Thomas CreelI never got an answer on this but can a supercomputer play video games on super high fps?


    If you program it to, sure, why not. If you mean a game straight off the DVD then no. Greatly simplified, a supercomputer consists of a whole bunch of individual computers working together. A bog-standard game would only get to use one of them as that's all it's programmed to do.
  • 1 Hide
    devBunny , November 15, 2012 10:33 AM
    adgjlsfhkReally, the three biggest chip makers claim the best supercomputers. How shocking. How does the Raspberry Pi one measure up?


    You must be thinking of the Raspberry Super-Pi, which hasn't been built yet. ;-)
  • 0 Hide
    devBunny , November 15, 2012 10:37 AM
    A Bad DayThere's a certain point where the annual electricity cost for powering and cooling the supercomputer exceeds the setup cost of the supercomputer.And I'm fairly sure we're already past that point.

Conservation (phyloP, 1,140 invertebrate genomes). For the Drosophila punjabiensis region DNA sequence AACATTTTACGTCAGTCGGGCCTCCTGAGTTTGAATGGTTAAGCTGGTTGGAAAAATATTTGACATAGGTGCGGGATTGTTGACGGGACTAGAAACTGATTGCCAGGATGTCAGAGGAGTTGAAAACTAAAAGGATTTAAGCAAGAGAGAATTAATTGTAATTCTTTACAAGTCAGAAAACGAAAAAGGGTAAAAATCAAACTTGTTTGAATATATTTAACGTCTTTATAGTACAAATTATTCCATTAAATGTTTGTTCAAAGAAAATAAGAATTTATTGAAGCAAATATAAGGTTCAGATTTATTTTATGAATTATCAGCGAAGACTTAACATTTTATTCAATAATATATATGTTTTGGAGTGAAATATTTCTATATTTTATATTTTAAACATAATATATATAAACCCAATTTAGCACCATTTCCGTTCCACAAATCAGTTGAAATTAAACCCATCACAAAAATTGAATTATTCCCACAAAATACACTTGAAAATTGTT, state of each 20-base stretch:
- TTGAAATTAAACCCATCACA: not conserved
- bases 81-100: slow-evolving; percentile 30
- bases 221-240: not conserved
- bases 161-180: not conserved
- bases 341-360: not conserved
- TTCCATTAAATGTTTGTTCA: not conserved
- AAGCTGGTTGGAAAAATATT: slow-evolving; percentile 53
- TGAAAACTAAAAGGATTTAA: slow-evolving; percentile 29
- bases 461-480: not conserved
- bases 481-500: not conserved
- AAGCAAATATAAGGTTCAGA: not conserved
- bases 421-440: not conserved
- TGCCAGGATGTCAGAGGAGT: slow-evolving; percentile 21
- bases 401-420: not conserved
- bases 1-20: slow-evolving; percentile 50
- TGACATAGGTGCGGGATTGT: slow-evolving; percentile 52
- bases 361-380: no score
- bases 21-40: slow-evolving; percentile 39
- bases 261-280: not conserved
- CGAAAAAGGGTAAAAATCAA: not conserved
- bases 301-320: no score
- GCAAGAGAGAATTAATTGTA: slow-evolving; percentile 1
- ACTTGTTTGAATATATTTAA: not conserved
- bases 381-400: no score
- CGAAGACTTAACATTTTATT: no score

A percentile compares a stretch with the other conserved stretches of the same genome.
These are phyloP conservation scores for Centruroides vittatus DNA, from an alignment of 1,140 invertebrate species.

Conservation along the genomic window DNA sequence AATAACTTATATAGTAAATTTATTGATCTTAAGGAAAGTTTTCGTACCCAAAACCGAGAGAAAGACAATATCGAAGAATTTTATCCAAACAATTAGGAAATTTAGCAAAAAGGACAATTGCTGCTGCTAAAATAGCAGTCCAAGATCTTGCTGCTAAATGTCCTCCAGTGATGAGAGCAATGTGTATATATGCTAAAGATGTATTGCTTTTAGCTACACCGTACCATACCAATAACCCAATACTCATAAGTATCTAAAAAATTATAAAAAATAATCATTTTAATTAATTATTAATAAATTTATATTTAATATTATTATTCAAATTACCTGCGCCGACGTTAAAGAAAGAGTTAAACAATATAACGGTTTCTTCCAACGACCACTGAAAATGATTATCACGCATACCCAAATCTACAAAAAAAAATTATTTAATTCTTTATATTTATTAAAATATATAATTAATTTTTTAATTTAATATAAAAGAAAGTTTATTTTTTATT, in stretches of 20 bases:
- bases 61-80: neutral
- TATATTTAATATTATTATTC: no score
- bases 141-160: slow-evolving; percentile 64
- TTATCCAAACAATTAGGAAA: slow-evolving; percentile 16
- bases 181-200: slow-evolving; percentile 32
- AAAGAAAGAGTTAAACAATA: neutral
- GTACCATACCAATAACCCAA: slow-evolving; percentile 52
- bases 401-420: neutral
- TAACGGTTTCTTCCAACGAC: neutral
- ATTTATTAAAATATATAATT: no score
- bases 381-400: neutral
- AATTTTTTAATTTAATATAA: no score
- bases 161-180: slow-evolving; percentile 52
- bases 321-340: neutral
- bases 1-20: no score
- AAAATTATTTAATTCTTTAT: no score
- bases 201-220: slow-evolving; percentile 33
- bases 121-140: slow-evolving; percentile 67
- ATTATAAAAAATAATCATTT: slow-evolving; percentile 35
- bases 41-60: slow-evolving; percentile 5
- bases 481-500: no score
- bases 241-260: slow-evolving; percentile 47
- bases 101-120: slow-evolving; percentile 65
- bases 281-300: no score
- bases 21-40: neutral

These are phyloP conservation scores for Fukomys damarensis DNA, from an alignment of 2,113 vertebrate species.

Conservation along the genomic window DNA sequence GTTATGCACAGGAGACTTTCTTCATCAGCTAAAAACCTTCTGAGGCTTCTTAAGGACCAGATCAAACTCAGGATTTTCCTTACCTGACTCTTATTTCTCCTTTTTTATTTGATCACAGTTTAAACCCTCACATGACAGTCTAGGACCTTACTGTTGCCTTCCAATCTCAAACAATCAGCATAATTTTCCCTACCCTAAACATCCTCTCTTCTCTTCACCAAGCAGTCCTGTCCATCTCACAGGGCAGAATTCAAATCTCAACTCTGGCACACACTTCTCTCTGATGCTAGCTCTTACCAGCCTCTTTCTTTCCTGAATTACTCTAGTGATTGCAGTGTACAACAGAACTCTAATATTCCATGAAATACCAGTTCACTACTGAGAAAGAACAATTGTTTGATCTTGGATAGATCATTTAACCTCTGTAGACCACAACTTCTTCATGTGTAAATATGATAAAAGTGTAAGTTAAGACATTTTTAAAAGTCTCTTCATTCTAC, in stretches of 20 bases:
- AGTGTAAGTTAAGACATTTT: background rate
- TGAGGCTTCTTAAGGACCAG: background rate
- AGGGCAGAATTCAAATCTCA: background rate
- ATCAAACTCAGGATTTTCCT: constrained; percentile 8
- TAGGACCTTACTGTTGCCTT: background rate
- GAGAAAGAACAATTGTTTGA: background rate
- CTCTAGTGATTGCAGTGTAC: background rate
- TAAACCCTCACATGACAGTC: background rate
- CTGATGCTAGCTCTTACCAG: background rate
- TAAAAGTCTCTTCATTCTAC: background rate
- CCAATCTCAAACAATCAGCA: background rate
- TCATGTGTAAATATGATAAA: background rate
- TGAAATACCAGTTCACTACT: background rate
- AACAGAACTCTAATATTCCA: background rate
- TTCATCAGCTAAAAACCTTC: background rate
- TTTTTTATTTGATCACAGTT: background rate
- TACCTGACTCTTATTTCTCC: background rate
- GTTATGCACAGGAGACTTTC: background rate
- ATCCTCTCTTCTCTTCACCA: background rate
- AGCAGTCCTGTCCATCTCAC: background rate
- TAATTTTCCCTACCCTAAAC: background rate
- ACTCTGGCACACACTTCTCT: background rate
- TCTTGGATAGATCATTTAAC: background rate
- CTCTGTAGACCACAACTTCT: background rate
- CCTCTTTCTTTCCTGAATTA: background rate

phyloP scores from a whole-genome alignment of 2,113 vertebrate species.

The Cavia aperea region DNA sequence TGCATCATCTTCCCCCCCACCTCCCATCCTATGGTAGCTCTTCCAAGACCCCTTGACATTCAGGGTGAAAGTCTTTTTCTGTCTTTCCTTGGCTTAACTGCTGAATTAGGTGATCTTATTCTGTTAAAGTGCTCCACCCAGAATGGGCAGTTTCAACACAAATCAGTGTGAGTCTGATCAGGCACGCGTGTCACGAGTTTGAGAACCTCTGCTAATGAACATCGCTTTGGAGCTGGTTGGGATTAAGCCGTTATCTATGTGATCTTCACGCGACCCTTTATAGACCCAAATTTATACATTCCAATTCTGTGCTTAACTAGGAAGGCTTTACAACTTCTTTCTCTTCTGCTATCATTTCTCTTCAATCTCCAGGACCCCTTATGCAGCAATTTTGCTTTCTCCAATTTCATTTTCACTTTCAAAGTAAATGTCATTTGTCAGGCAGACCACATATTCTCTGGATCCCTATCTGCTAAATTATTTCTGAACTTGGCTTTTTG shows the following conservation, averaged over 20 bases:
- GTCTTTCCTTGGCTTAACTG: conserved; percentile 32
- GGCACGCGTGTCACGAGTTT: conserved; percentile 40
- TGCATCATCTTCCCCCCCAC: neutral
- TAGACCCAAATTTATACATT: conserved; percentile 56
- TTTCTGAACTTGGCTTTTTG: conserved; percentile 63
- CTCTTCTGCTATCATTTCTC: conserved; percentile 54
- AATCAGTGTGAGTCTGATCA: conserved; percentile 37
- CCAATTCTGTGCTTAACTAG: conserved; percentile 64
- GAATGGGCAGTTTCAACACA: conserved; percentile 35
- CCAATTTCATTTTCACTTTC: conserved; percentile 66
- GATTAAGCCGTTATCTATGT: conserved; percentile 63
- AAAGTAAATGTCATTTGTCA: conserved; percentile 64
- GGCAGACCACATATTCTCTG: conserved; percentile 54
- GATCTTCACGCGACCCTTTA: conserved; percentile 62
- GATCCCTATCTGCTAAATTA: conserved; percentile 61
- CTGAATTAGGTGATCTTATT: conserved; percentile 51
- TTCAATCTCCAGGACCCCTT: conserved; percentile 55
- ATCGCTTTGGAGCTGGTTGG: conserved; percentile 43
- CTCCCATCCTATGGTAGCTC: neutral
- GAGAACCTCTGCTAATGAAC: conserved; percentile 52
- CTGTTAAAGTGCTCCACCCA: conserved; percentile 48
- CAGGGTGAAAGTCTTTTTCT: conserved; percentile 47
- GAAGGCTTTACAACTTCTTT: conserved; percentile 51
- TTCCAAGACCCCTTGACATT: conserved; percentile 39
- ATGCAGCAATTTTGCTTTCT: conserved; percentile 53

Yep. Furthermore, when a current petascale supercomputer can use the same energy as a small town, the goal of exascale supercomputers is impossible without drastic changes. It's becoming all about low power (energy) in order to achieve high power (computing).
  • 0 Hide
    blazorthon , November 15, 2012 12:40 PM
    devBunnyIf you program it to, sure, why not. If you mean a game straight off the DVD then no. Greatly simplified, a supercomputer consists of a whole bunch of individual computers working together. A bog-standard game would only get to use one of them as that's all it's programmed to do.


    Yes, but they can run an incredible simulation of running a game.
  • 0 Hide
    blazorthon , November 15, 2012 12:42 PM
    devBunnyYep. Furthermore, when a current petascale supercomputer can use the same energy as a small town, the goal of exascale supercomputers is impossible without drastic changes. It's becoming all about low power (energy) in order to achieve high power (computing).


    That's why the goal is so many years off... Lower power DDR4 memory and much more efficient CPUs and graphics cards will be available at the time and if they're not efficient enough for them, they can do what was done with one of those Blue Gene computers, undervolt/underclock.